Texas is a step closer to requiring public colleges and universities to allow concealed handguns on campus — a policy opposed by many higher education leaders.
After nearly five hours of debate Wednesday, the state Senate gave preliminary approval to a measure that would repeal a law prohibiting holders of concealed-handgun licenses from carrying their weapons there.
The vote on Senate Bill 11 was along party lines, with all 11 Democrats opposing it.
“My concern is to expand the freedom of our most trustworthy citizens,” the bill’s author, Sen. Brian Birdwell, R-Granbury, said as he introduced the legislation.
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Birdwell, along with other gun-rights advocates, has argued that restrictions on where license holders can carry their firearms infringe on the Second Amendment.
Lawmakers have struggled to pass such a law for several sessions — partly because of procedural rules in the Senate that required the approval of two-thirds of senators before any bill could come to the floor. That rule was changed at the start of this session at the prompting of Lt. Gov. Dan Patrick.
On Wednesday, Senate Democrats acknowledged at several points that they knew the bill already had the votes to pass. But they put up a spirited defense, offering about two dozen amendments that sought to derail or highlight flaws in the legislation.
That included asking whether it’s fair to exempt private universities from the law. Private campuses may already allow concealed carry if they choose.
“How in the world can your bill require University of Houston, [Texas Southern University], Houston Community College to allow students to have concealed weapons but Rice University in the same community can opt out?” asked Sen. John Whitmire, D-Houston.
Sen. Rodney Ellis, D-Houston, suggested that Birdwell had bowed to pressure from Baylor University, a large employer and private campus in his district.
“It is interesting that you would put this in public universities, in other people’s districts, but not private when the largest employer in your district is a private university,” Ellis said.
Birdwell responded that the bill is designed to respect private-property rights — and that private universities could decide whether to allow firearms just like any other property owner.
The leaders of Fort Worth’s best-known private university are staunch foes of the proposal.
Kathy Cavins-Tull, vice chancellor for student affairs at TCU, said: “The ramifications of allowing an individual to carry a weapon on campus would create dangerous situations and, in essence, put faculty, staff, students and university guests in the line of fire. If it passes, TCU would advocate for an exemption that provides private institutions with a chance as to whether they would permit an individual to carry a weapon on campus.”
Who should decide?
Sen. Sylvia Garcia, D-Houston, questioned why higher education administrators shouldn’t be trusted to set their own policies.
“This really should be left up to local officials who deal with this on a daily basis,” she said. “You put so much trust in the [license] holder but not in university presidents.”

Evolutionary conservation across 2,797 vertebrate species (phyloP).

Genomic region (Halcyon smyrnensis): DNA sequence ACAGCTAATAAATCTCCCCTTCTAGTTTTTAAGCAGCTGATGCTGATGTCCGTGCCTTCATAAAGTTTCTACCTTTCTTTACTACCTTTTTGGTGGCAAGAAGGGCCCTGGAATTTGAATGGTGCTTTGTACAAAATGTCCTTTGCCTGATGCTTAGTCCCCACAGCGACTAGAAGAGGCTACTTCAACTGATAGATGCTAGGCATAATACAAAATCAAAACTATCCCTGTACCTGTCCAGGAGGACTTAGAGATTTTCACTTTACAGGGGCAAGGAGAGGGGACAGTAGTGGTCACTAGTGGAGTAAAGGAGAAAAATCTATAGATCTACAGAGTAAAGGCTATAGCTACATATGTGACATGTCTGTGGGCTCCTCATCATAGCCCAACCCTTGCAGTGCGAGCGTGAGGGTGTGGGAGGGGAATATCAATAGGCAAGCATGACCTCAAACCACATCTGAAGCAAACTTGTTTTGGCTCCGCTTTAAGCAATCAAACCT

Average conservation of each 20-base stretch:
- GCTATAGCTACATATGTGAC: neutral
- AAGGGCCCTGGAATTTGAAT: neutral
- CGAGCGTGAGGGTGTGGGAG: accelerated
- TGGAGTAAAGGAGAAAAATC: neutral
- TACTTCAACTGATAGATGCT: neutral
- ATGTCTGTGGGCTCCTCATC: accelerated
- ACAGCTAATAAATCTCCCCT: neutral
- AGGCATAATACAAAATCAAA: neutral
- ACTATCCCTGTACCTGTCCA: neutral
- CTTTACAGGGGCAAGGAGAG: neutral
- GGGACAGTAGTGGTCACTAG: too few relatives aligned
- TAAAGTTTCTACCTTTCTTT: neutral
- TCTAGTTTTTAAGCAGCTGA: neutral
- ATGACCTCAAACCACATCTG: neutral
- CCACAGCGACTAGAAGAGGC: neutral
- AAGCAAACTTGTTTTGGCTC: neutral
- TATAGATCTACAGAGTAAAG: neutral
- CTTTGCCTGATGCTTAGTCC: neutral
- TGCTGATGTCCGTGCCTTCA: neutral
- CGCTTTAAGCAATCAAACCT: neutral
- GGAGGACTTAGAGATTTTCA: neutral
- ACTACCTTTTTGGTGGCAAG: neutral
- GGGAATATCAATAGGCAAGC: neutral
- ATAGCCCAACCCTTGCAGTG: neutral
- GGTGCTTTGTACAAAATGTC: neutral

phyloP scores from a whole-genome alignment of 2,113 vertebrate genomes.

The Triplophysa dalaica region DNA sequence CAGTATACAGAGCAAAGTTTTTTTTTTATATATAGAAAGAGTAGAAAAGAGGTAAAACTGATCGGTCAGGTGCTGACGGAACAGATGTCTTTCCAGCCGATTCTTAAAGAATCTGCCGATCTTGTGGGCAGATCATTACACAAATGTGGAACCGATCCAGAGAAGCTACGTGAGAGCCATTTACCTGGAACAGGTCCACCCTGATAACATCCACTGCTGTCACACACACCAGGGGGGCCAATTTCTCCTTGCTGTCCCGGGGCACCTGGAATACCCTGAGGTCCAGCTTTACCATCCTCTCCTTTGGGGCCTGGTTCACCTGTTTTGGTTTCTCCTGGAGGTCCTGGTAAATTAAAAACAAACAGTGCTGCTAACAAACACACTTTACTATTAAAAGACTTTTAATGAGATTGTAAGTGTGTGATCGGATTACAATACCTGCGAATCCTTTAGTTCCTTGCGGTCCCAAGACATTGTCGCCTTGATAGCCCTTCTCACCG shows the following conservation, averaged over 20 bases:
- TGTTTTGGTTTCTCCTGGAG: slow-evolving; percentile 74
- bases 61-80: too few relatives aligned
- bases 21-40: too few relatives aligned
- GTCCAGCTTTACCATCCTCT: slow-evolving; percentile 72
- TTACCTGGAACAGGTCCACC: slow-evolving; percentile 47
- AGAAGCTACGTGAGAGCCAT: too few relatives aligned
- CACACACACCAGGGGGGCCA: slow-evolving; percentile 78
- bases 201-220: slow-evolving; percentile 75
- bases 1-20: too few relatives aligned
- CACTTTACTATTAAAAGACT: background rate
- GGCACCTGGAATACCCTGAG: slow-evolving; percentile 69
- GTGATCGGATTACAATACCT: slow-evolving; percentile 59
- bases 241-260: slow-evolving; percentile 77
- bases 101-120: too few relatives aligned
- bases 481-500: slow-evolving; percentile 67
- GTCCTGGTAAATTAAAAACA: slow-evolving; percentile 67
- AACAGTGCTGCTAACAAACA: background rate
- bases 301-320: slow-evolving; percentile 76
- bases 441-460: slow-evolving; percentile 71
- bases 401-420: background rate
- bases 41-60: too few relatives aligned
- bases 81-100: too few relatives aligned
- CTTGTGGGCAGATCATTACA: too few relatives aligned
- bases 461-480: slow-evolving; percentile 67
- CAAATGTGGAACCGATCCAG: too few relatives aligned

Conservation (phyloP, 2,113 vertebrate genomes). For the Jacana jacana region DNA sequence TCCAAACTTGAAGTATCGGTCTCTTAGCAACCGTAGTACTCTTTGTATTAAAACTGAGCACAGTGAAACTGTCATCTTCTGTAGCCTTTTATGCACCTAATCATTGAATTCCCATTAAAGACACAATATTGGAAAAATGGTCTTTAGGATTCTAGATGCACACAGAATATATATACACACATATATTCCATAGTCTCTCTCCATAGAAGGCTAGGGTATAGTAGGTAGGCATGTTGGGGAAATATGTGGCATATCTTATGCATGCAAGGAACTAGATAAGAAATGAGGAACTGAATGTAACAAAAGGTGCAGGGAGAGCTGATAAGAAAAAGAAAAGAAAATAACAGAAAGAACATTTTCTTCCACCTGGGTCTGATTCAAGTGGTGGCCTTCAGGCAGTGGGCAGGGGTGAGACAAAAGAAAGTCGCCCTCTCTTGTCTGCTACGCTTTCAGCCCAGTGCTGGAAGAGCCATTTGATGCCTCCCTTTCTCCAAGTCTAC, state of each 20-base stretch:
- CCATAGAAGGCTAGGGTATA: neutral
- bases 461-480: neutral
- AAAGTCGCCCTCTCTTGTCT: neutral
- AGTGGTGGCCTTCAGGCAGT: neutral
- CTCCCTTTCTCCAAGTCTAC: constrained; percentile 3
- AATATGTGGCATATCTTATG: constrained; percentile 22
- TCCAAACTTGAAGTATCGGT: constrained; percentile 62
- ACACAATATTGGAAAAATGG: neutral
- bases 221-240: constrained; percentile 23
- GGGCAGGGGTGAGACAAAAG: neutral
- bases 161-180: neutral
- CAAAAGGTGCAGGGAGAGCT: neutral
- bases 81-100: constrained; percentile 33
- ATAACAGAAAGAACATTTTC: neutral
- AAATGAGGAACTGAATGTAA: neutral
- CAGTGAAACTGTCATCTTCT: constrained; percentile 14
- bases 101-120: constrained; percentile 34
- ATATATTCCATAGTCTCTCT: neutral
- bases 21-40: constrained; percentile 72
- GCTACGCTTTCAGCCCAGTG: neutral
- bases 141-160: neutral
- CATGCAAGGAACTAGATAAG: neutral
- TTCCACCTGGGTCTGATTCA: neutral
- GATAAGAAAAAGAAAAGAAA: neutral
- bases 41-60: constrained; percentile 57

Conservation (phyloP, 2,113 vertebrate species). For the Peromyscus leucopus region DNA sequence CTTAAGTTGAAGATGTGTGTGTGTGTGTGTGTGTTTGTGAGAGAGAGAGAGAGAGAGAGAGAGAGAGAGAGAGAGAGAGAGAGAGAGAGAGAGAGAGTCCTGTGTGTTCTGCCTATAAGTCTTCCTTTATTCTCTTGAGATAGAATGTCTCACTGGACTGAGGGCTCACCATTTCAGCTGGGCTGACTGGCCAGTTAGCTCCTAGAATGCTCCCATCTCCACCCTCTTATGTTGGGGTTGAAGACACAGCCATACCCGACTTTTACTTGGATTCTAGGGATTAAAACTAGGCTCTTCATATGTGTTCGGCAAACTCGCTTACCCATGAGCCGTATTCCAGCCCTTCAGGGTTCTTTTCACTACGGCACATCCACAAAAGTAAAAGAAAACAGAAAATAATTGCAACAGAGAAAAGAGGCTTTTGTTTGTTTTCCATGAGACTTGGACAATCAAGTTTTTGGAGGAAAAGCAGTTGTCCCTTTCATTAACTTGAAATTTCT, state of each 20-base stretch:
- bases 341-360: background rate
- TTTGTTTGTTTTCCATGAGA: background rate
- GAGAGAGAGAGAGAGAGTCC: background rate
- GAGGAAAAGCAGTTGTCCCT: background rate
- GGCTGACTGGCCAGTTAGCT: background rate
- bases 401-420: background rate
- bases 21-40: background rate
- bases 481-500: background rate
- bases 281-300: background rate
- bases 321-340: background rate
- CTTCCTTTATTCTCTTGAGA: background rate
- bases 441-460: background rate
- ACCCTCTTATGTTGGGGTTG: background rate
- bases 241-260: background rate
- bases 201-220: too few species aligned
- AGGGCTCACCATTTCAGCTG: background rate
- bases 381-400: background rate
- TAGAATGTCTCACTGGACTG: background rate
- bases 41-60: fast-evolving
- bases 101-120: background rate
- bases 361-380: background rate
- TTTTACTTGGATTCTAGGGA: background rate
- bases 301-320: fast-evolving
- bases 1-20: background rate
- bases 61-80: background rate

She also relayed the concerns that administrators have raised about the cost of allowing concealed handguns on campus.
Birdwell said such concerns are “improperly placed.”
“A fundamental right granted by the Creator is not subordinate to the financial costs or speculation … of our universities,” he added.
Among the higher education leaders who have asked the Legislature not to change the law is University of Texas System Chancellor William McRaven.
McRaven, a former Navy SEAL commander who was in charge of the raid that killed Osama bin Laden, wrote a letter to lawmakers at the start of the session cautioning that such a policy would make colleges less safe.
“There is great concern that the presence of handguns, even if limited to licensed individuals age 21 or older, will lead to an increase in both accidental shootings and self-inflicted wounds,” he said.
Texas A&M System Chancellor John Sharp sent a letter to lawmakers as well, saying he has “complete trust and faith” in his students and professors, which is why Texas A&M “will not have a position on this issue and will not oppose campus carry.”
University of North Texas System Chancellor Lee Jackson has noted that the bill could negatively affect a “younger-than-average population, some living away from home for the first time.”
“My only suggestion for improvement … would be to delegate some of this responsibility” to those who govern the universities, Jackson said.
Other gun bills
Birdwell’s proposal is part of a slate of high-profile gun bills that lawmakers are considering this session.
SB17, which would allow license holders to carry their guns in a holster instead of keeping them concealed, passed in the Senate this week. That bill would not apply to university campuses if both pieces of legislation become law.
To receive a concealed-handgun license, Texans must be at least 21, take a half-day training course, and pass criminal background and mental health checks.
Public universities can opt to allow guns on campus, but Texas A&M is the only one that has done so.
After a final vote today, the legislation will advance to the House for approval.
Tarrant County Sens. Konni Burton, R-Colleyville, Kelly Hancock, R-North Richland Hills, and Jane Nelson, R-Flower Mound, are among the co-authors of the campus-carry bill.
Staff writer Anna M. Tinsley contributed to this report.